Self-Defense Laws in Missouri: What You Need to Know After the Kenosha Protests

Protests erupted in Kenosha, Wisconsin following the police shooting of Jacob Blake. Blake was shot on Sunday, August 23 after police responded to calls of a domestic incident. A video showing Blake walking away from the police before he was shot seven times in the back went viral on social media following the shooting.

The viral video sparked protests in the city of Kenosha. Armed militia groups immediately responded to the area with the stated intent to protect personal property and local businesses. One member of an armed militia group, 17-year-old Kyle Rittenhouse, of Illinois, open fired on a group of protesters, killing two and seriously injuring another. After the shooting, Rittenhouse fled the state of Wisconsin and was arrested in Illinois as a fugitive from justice in Wisconsin. Wisconsin authorities are pressing murder charges against Rittenhouse. Rittenhouse is expected to defend his actions using self-defense claims.

Self-Defense Laws in Missouri

You hear the news talk about self-defense laws, like “Stand Your Ground” laws, but you never hear mentioned how these laws vary state to state. Missouri and 25 other states have “Stand Your Ground” laws. Pursuant to §561.031, RSMo, if a person is in a place where they are permitted to be, whether it is their home or in public, they do not have the duty to use retreat before using deadly force in self-defense or in defense of another innocent party.

Claiming self-defense is an affirmative defense. An affirmative defense is a fact or set of facts other than those alleged by a prosecutor which, if proven by the defendant, defeats or mitigates the legal consequences of the defendant’s otherwise unlawful conduct. Very strict procedural requirements arise when a defendant raises an affirmative defense. In other words, moving forward with an affirmative defense is a very difficult task to manage. The court may decide that the affirmative defense does not apply to your case, and prosecutors may push forward with serious criminal charges. If you are facing serious criminal charges but you think you acted in self-defense, contact an experienced criminal defense lawyer immediately.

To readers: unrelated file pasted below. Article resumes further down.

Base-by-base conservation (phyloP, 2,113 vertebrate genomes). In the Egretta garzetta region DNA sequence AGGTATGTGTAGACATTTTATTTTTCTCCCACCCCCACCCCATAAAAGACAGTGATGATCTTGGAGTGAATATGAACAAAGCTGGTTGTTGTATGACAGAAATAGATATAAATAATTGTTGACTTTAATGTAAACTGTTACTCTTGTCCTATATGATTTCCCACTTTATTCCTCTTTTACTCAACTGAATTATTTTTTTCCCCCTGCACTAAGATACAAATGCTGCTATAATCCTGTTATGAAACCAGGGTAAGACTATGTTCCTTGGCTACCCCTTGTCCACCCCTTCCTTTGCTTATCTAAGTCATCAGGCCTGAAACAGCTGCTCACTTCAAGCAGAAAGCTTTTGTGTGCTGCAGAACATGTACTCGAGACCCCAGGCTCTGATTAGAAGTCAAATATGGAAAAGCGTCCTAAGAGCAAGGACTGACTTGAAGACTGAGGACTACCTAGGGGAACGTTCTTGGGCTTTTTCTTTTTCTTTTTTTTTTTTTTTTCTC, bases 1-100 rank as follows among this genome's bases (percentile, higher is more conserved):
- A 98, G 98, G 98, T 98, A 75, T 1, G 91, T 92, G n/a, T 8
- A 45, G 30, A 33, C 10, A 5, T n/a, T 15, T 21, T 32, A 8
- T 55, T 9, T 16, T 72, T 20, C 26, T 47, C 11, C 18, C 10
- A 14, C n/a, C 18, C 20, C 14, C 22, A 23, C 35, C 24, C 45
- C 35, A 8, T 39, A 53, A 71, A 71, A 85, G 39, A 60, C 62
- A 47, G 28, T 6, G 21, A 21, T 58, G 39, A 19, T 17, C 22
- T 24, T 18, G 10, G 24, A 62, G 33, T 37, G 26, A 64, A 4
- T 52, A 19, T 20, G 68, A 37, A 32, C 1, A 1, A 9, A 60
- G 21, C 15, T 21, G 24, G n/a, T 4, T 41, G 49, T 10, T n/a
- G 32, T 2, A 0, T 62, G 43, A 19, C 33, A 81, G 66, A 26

Using self-defense, with or without a lethal weapon, should always be a last resort. Do not take matters into your own hands—police work should always be left to law enforcement officers. Remember, it is a potentially lethal threat to your person or an innocent party—not your personal property—that justifies acting in self-defense.